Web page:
I was 12 years old and sitting by a fire with my folks and some of their friends. Heck I can still see how still the lake was. There was this old man there sittin’ next to me, he said something like this, and this is the best that I can remember it: he turned to me near the end of the night and asked me what I liked. I didn’t have an answer for him. He asked me what I wanted to do. I didn’t know, so he told me “that’s alright kid, it doesn’t matter what you do, but you’ve got to do something and stick to it. You’re standing in the middle of a crossroads right now, with as many roads leading away from here as there are stars in the sky. Pick one. Start going down it. And damn it don’t you dare turn around once it gets hard, because you’ll just come back to here and then you’ll be starting all over again with nothing. You can restart a couple times sure. Maybe that wasn’t the right road, but when you find a road you can get down you keep going. You can’t get anywhere if you just keep giving up and starting all over again. You’ve got to make it to the end of one of these roads.”
Can’t tell you why, but that stuck with me.
Where does most of your inspiration come from?
My life. Even the songs that sound like they’re just written to be written about something? Those come from real experiences I’ve had. I can’t just say “hey let’s write a sad one today.” I’m more of a “I feel something because of this experience. I need to put this into the song.” It doesn’t just help me get over it, but it also gives me something to remember from that experience.
What do you consider to be your first big break in your career so far?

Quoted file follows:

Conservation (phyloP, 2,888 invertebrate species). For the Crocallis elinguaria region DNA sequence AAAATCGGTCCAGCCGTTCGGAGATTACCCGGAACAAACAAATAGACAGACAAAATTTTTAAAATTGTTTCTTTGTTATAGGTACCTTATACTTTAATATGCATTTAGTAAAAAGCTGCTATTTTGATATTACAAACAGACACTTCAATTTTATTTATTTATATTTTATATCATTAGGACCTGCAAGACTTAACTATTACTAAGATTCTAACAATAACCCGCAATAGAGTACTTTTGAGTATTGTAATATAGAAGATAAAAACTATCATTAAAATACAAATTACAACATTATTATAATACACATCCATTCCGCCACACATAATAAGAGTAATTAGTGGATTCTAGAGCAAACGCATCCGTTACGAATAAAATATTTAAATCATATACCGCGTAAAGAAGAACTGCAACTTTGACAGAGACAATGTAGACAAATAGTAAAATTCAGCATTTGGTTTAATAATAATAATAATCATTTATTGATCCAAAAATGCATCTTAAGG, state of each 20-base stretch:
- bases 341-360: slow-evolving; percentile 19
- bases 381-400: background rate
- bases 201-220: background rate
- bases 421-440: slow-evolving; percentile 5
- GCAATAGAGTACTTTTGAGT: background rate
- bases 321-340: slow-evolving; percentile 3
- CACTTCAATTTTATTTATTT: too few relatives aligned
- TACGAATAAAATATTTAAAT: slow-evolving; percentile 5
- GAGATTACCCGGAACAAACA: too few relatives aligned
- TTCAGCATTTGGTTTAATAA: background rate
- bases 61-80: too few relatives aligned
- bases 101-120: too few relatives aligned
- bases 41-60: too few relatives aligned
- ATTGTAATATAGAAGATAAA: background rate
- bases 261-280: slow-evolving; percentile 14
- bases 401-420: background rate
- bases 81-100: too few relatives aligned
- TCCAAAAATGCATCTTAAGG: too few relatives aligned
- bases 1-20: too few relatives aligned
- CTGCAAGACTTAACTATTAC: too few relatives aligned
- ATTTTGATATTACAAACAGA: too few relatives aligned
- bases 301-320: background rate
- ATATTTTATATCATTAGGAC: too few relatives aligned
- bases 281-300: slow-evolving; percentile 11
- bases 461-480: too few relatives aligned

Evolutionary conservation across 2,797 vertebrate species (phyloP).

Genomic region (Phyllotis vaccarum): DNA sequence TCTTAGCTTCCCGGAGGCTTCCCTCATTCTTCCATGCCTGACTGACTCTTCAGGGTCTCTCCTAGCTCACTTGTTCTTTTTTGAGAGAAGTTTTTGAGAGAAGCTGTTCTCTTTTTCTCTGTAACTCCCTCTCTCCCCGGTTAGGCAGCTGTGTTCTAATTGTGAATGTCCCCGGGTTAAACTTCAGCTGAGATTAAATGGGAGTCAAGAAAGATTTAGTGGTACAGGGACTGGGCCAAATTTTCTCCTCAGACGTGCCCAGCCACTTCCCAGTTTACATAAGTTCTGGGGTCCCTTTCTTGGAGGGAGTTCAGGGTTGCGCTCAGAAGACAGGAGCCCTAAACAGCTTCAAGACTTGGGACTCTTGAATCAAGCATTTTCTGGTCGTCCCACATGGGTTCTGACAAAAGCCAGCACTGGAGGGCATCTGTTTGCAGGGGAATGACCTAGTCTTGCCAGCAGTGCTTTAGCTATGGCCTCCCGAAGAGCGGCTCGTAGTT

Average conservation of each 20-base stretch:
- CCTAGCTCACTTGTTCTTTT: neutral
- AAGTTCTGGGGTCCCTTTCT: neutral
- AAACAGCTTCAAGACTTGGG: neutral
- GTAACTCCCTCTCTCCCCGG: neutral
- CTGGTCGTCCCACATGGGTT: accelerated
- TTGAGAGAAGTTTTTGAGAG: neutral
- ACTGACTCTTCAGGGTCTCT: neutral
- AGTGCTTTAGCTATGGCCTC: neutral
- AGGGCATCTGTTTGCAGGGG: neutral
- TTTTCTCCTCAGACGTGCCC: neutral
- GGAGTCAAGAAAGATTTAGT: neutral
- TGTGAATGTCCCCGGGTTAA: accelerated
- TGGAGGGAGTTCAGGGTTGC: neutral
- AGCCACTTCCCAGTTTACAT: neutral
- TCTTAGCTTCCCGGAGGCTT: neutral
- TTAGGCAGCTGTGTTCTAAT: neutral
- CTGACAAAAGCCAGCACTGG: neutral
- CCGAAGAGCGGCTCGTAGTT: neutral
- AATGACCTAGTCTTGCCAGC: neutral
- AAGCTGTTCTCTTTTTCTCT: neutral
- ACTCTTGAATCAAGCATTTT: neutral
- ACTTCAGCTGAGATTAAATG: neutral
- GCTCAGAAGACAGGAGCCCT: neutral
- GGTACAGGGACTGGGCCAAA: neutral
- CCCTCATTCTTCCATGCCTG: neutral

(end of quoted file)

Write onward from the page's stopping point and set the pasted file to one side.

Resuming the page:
A couple years ago I won a contest to track a song in a studio in a small town around here. We run our own studio, but I figured we’d go out and have some fun. It was just the kick in the pants I needed to get myself back in gear. That song got added to SiriusXM on rotation on a country station and helped me win an award last November . That was my tune Honky Tonk Gone. I pulled my boots back on that day and got going again after a period of nearly throwing it in. Now I can’t imagine doing anything but music all the time. It’s an amazing feeling.
What’s on the horizon for you that you would like to share?
I’m performing at the Manitoba Country Music Awards this month.
We’ve got a performance coming up at the Centennial Concert Hall in the new year.
There’s a new record on the way for spring 2019.
I’m doing a song-a-week challenge. You can find that on our youtube.com/goldenoakrecordco and if you comment a suggestion I’ll try and do it for you on a later episode.
I’ve started producing music for other artists again. I’m excited to be able to help people make their music, and honoured to be a part of it.
I’m opening up for Lonestar in July 2019.
Working on some tour plans now, but nothing is set in stone yet. If you want to get us out contact me through my website.
My album was just made available for purchase on www.gregarcade.com. If you buy it from there I mail it to you myself which is cool. It’s available in all major online retailers too.